Does he have a website that you can link to re his pools?
    Or did he supply you with any brochure which you could maybe scan and post on here?
     
  6. Rumars
    Joined: Mar 2013
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    Location: Germany

    Rumars Senior Member

    Fiberglass pools are here to stay. The enemy is as with all fiberglass, UV and osmosis. Osmosis can be prevented by resin choice and careful manufacturing and it is not a problem anyway, it's not like you will sink. UV will have an impact, more so for the above the water parts. With care it will last 100 years, after all we have fiberglass boats that are 60-70 years old.
    I still find the carbon layer a waste and don't understand the metal frame and the layup.
     
  7. cotedazur
    Joined: May 2020
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    Location: France

    cotedazur Junior Member

    @Rumars thank you...
    I looked up all the possible structures of pools and ended up with this one.:(
    I thought it was the best quality I could get because all other materials commonly used have their own problems (osmosis, UV light, chlorine, abrasion, sweat, brome, fongicides, algicides, water temperature :oops:..)
    Please find attached the documentation for the layers.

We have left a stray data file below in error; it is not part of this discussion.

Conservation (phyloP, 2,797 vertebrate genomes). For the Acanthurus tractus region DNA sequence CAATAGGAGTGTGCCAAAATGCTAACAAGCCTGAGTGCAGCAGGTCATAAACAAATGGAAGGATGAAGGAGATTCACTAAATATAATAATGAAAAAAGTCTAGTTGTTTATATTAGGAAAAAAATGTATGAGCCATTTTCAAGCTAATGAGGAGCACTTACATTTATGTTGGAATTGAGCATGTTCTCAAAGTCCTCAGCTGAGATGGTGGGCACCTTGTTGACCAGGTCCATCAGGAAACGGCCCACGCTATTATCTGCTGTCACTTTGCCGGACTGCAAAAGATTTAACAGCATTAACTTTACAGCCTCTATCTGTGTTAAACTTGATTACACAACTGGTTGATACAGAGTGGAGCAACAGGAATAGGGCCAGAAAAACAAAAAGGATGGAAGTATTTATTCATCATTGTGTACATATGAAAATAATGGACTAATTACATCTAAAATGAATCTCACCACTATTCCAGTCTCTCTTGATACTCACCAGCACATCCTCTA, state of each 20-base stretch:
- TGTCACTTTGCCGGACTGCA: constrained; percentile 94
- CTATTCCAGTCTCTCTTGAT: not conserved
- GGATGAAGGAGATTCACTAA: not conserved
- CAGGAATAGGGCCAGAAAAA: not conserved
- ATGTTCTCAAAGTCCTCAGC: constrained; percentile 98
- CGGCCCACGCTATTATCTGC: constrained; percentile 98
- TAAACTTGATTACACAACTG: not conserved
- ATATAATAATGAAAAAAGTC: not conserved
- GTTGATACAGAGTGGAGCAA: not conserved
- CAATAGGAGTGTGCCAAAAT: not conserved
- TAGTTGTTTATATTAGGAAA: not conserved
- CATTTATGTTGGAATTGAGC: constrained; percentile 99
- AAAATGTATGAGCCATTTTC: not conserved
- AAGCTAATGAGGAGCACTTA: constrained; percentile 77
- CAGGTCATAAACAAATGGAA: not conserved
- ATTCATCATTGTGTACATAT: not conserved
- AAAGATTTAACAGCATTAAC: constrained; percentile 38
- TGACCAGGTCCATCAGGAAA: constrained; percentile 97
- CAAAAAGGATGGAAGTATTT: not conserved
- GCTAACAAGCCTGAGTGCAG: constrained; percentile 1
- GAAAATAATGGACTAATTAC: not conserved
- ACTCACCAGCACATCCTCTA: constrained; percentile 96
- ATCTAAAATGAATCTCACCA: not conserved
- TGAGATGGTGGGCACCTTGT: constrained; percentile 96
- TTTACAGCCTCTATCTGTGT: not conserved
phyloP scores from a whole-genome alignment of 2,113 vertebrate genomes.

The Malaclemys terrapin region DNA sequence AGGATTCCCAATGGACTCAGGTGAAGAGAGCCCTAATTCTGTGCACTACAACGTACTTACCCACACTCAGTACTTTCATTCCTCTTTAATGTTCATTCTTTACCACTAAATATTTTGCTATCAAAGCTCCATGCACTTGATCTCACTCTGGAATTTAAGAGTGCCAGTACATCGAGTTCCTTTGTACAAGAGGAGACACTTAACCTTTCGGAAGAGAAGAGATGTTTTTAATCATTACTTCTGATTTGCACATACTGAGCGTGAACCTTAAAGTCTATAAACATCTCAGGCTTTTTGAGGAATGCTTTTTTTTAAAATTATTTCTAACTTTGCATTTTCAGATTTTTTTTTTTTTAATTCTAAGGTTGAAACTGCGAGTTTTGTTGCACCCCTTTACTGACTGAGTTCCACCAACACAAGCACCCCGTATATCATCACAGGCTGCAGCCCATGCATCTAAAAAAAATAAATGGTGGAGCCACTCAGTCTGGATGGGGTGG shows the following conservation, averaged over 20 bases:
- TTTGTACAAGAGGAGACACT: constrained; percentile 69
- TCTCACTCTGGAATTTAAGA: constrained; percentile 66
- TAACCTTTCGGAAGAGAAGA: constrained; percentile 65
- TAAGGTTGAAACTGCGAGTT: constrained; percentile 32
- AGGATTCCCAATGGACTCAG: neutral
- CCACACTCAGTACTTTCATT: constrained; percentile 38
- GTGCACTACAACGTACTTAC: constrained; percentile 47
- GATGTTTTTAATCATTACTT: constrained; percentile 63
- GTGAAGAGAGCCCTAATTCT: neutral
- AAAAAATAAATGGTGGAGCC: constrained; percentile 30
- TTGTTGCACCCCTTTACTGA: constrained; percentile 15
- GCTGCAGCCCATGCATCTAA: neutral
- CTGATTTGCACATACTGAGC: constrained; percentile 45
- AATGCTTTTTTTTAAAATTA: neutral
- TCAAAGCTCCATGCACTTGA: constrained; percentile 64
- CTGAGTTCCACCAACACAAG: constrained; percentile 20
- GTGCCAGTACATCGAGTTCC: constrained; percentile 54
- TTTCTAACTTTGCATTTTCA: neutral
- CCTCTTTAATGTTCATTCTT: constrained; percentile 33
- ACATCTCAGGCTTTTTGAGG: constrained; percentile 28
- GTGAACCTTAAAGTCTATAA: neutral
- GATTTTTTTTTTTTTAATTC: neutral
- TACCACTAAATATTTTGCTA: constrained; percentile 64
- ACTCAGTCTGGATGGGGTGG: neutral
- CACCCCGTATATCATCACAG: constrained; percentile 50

And I just looked up their FAQ, their materials come from ashland.com and the spraying machines are by Graco. But this does not mean anything, of course..
     
    Last edited: May 26, 2020
  8. Rumars
    Joined: Mar 2013
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    Rumars Senior Member

    It looks like a specification made up by the marketing department.
    1. 3x gelcoat. Maybe they spray three times but the total coat thickness has to be thin enough as to not crack and thick enough to allow ocasional buffing.
    2. Anti osmosis barrier. If they have not invented something new this is resin rich CSM.
    3. 8 layer construction probably means woven rowing + CSM
    4. Stiffening layers are probably bulking mats like coremat or soric but could also be plain CSM or even foam.
    5+6+7 additional fiberglass woven rowings layers where needed.
    8. The carbon/aramid, this is probably to provide hoop strength for the whole pool. Why a carbon/aramid mix I can not understand at all.
    9. Gelcoat to waterproof the laminate on the earth side.
    10. Insulation foam
    11+12 steel reinforcement, probably for stiffness.

    The big questions are, polyester or vinylester resin or something else? Is the steel galvanized and powdercoated? What is the insulation foam, XPS or PU?
     
  9. cotedazur
    Joined: May 2020
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    Location: France

    cotedazur Junior Member

    Thank you so much. I like your comment about the marketing department:D

    I will try to find all this out.

    Why these choices?
    I think in Europe, the perception of the mixture of Carbon-Aramid is still being associated to real high-end products.
    People with boats know that this was not the end innovation but in terms of marketing, it is a good choice.
    I am really interested in polymers and I liked their idea - especially in regard to what the rest of the pool-industry is doing .. from a boat-forum point of view :D
    But by looking at new hybrid polymers, pools could be made out of so many other compounds (with less construction hours involved..).. still undecided.
    I will post their answer as soon as they get back to me.
     
  10. Blueknarr
    Joined: Aug 2017
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    Location: Colorado

    Blueknarr Senior Member